ABOUT THIS BOOK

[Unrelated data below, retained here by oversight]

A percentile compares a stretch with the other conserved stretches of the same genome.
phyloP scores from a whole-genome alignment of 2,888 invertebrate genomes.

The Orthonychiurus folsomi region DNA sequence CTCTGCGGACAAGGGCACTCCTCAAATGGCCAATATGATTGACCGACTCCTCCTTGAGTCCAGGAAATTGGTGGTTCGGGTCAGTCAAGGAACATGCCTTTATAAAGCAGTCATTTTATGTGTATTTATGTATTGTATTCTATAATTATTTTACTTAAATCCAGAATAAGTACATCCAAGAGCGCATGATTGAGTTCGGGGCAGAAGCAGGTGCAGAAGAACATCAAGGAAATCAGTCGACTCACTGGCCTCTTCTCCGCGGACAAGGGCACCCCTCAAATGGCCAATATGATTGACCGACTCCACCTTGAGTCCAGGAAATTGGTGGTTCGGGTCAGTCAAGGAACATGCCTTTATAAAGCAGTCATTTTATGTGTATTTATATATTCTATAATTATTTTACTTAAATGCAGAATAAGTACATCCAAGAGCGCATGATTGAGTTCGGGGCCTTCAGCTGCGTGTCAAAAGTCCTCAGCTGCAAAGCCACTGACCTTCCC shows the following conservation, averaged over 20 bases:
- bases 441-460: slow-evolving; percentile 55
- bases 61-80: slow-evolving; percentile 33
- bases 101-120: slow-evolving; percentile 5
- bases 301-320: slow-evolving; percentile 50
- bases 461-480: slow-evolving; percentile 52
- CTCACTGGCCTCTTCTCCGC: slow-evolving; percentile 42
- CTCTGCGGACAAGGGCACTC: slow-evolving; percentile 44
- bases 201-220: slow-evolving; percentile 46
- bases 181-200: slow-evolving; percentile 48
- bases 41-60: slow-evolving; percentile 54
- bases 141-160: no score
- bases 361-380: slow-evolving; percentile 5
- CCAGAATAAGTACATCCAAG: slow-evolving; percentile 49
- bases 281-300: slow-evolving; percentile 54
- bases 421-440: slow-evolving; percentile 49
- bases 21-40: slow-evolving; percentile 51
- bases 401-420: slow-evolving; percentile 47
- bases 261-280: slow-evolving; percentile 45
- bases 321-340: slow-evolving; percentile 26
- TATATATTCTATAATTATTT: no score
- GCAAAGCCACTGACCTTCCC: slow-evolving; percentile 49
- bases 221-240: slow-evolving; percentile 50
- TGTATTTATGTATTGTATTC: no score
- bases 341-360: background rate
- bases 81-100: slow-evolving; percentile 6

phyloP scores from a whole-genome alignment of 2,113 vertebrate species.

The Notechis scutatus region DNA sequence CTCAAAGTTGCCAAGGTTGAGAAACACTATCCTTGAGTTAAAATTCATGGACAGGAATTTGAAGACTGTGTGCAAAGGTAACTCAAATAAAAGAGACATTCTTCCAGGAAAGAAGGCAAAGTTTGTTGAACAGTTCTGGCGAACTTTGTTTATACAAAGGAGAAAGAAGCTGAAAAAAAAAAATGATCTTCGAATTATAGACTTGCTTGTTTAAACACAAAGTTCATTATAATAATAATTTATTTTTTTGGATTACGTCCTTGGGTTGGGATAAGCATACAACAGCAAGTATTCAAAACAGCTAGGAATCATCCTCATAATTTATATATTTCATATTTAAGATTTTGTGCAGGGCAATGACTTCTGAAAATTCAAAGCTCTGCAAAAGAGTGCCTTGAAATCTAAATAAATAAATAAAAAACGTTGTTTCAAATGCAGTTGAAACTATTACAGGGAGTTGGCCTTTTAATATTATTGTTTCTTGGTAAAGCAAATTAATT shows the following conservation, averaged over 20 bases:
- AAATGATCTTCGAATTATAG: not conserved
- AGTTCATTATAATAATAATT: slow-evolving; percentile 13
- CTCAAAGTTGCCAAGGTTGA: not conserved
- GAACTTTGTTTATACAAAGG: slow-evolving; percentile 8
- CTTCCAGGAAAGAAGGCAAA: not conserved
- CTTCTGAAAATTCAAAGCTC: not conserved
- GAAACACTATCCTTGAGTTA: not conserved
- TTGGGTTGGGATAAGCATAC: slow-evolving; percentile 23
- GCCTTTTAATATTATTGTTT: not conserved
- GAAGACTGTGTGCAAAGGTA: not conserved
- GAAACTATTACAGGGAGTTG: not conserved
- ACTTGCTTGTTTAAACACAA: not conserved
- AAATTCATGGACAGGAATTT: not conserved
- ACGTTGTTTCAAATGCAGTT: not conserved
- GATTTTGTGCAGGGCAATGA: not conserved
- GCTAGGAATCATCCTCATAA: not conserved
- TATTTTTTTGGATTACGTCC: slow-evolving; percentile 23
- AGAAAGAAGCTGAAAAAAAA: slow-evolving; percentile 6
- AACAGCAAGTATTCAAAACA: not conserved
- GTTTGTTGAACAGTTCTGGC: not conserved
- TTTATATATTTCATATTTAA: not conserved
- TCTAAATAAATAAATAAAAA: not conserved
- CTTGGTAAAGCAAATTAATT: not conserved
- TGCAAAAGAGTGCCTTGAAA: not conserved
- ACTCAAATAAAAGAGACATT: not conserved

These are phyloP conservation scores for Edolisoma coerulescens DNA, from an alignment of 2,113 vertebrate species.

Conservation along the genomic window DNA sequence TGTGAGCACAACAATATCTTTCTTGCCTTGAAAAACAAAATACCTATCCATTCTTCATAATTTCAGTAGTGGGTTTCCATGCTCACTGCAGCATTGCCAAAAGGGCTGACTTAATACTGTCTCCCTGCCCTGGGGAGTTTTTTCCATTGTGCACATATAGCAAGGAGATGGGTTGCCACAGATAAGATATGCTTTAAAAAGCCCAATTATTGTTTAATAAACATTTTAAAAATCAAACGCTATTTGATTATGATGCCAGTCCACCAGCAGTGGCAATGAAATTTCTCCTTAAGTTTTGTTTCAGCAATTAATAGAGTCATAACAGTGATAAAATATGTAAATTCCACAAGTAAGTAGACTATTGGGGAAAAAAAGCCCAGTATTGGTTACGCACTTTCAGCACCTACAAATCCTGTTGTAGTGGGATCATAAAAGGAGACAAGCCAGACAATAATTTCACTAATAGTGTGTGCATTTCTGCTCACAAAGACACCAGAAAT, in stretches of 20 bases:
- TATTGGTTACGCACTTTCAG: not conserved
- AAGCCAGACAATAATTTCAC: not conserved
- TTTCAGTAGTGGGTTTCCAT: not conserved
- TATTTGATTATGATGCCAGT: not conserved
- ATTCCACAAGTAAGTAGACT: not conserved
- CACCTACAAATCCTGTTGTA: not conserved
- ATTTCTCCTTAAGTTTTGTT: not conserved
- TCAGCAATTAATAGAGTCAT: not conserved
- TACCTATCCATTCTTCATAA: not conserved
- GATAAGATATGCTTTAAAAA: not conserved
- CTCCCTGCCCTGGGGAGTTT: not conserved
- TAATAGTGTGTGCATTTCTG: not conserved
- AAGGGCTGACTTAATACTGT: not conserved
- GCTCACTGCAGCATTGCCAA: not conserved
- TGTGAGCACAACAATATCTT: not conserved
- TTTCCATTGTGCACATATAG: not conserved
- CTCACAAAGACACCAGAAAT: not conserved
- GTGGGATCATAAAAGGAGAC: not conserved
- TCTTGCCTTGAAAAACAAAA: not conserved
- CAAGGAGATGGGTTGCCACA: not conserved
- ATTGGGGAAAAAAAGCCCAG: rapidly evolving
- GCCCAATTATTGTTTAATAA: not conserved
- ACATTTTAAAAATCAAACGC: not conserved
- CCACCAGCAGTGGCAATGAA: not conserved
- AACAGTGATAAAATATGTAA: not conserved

Latin American comics and graphic novels have a unique history of addressing controversial political, cultural, and social issues. This volume presents new perspectives on how comics on and from Latin America both view and express memory formation on major historical events and processes. The contributors, from a variety of disciplines including literary theory, cultural studies, and history, explore topics including national identity construction, narratives of resistance to colonialism and imperialism, the construction of revolutionary traditions, and the legacies of authoritarianism and political violence. The chapters offer a background history of comics and graphic novels in the region, and survey a range of countries and artists such as Joaquín Salvador Lavado (a.k.a Quino), Héctor G. Oesterheld, and Juan Acevedo. They also highlight the unique ability of this art and literary form to succinctly render memory. In sum, this volume offers in-depth analysis of an understudied, yet key literary genre in Latin American memory studies and documents the essential role of comics during the transition from dictatorship to democracy.